Ecommerce Implementation Best Practices Part 1
Adjustments to your organizations ecommerce technology and marketing landscape is a large undertaking. Whether you are considering a site refresh, modifying your cart technology or embarking on an omnichannel initiative, you are investing in your organization’s future. Ecommerce implementations of any scale are worth the time, energy, and expense to keep up with changing customer expectations.
After many years of ecommerce experience from ticketing and programs to furniture and hotels, Adage has come up with 11 best practices for an ecommerce implementation all marketers should consider. These 11 best practices were featured in the FitForCommerce 2019 report, and I’ll cover each of them in a series of blogs on the Adage Ideas page.
The first two best practices focus on platform selection and having realistic expectations when choosing features and functionality. The FitForCommerce 2019 report and the full 11 Best Practices for Ecommerce Implementation eGuide are available for download.
Best Practice #1: Select the Right Platform to Limit Customization
It’s hard to imagine any implementation without some sort of customization; however, the degree of customization impacts how easily a platform can be upgraded to newer versions. Rather than customize a platform with limited functionality or build something from scratch, the best practice is to find the right technology – one that will meet most of the company’s needs and fulfill its mission.
Too much customization leads to a platform known and understood by only a few individuals. This creates unnecessary pain because these individuals may have other responsibilities with competing priorities. Or worse, the individuals may leave the company and take this intellectual capital with them.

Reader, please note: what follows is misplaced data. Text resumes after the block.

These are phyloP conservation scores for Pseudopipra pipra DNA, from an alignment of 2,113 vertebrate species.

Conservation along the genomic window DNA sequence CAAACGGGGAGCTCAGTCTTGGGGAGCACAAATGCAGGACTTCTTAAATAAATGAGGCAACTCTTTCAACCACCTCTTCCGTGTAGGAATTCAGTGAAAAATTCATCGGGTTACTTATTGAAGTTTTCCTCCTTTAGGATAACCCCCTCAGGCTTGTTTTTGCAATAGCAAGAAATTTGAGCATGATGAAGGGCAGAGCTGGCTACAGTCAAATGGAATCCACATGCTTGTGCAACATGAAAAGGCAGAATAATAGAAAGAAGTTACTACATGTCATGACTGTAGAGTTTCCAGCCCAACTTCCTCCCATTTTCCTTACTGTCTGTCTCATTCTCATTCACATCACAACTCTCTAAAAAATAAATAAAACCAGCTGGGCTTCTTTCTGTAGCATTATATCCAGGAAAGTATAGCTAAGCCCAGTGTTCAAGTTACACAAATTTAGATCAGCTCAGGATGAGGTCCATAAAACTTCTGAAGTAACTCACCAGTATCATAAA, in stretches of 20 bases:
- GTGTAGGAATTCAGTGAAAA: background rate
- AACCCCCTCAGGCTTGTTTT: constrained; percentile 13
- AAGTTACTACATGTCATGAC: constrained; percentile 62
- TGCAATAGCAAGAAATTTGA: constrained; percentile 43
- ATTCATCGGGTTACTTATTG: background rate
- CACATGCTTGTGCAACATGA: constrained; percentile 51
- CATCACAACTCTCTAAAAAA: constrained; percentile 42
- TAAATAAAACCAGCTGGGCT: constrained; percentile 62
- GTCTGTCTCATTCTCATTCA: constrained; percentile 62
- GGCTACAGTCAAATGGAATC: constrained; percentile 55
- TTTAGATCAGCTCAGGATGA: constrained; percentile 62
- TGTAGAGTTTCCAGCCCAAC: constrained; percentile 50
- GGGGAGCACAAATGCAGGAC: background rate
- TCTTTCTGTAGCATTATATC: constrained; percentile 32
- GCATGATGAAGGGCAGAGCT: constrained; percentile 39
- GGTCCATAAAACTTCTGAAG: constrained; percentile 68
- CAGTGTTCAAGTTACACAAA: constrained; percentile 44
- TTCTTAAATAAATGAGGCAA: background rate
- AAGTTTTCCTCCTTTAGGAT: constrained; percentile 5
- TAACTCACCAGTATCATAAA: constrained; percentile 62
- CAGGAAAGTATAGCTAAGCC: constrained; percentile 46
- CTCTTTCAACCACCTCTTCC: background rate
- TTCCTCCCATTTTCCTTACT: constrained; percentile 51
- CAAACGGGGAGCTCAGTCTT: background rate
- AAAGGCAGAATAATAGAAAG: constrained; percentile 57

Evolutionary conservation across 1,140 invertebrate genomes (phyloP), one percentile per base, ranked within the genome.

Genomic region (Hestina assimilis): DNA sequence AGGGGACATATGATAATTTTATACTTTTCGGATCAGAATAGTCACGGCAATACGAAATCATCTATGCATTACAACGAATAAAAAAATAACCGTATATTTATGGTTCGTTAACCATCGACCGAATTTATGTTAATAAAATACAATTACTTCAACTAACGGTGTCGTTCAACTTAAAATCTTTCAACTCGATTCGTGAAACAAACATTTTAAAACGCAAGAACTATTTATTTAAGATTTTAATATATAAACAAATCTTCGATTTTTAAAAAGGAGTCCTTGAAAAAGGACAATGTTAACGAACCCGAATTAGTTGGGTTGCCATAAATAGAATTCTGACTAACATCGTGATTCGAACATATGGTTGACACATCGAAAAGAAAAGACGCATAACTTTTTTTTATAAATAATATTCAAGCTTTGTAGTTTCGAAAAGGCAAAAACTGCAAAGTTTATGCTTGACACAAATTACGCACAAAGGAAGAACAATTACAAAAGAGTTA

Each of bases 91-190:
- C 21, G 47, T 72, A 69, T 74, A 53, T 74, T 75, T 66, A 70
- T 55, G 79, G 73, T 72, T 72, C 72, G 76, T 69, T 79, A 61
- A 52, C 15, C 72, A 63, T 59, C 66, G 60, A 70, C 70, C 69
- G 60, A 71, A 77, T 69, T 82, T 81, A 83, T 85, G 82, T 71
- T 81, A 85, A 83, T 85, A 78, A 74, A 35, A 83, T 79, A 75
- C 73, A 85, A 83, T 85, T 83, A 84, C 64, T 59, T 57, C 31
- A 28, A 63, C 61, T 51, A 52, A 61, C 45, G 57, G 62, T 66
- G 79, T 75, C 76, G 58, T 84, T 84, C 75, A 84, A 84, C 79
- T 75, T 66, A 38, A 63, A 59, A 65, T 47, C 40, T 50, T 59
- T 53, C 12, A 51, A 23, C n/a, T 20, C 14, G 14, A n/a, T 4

Furthermore, too much customization becomes very complicated and expensive over time. Each new upgrade of the platform may require reverse engineering the customizations, then redeveloping them on the new platform. Over time, the redevelopment cost and lost opportunity caused by delay in implementation could surpass the cost of the platform itself.
Selecting the right platform at the start will keep customizations and redevelopment to a minimum.
Best Practice #2: Don’t “Boil the Ocean.”
Too often, approval and funding of a new technology project result in key stakeholders wanting to include features that have been important to them for years. Packing everyone’s “wish list” into an implementation project will complicate the requirements, increase the scope, extend the timeline, and ultimately, increase the cost.
Because these types of projects significantly impact the business, a more prudent approach focuses on first replicating the current production environment before adding incremental functionality. Scrum, an agile development framework, focuses on the concept of Minimum Viable Product (MVP). The MVP includes all the current core functionality delivered on a consistent solid platform that will scale over time. It represents the foundation upon which other features will be added. It functions in a production environment but may not be public.
Depending on the circumstances, a company may or may not want to launch with the MVP and instead wait for the Minimum Marketing Product (MMP). The MMP includes some additional work to the MVP, typically the features business stakeholders agree should be available on the new platform at launch.
Considering these two best practices are a great start to your organization’s next ecommerce implementation. Stay tuned for the next installment where we’ll cover understanding current and future site traffic and systems integrations. The full eGuide is also available for download.
Download the eGuide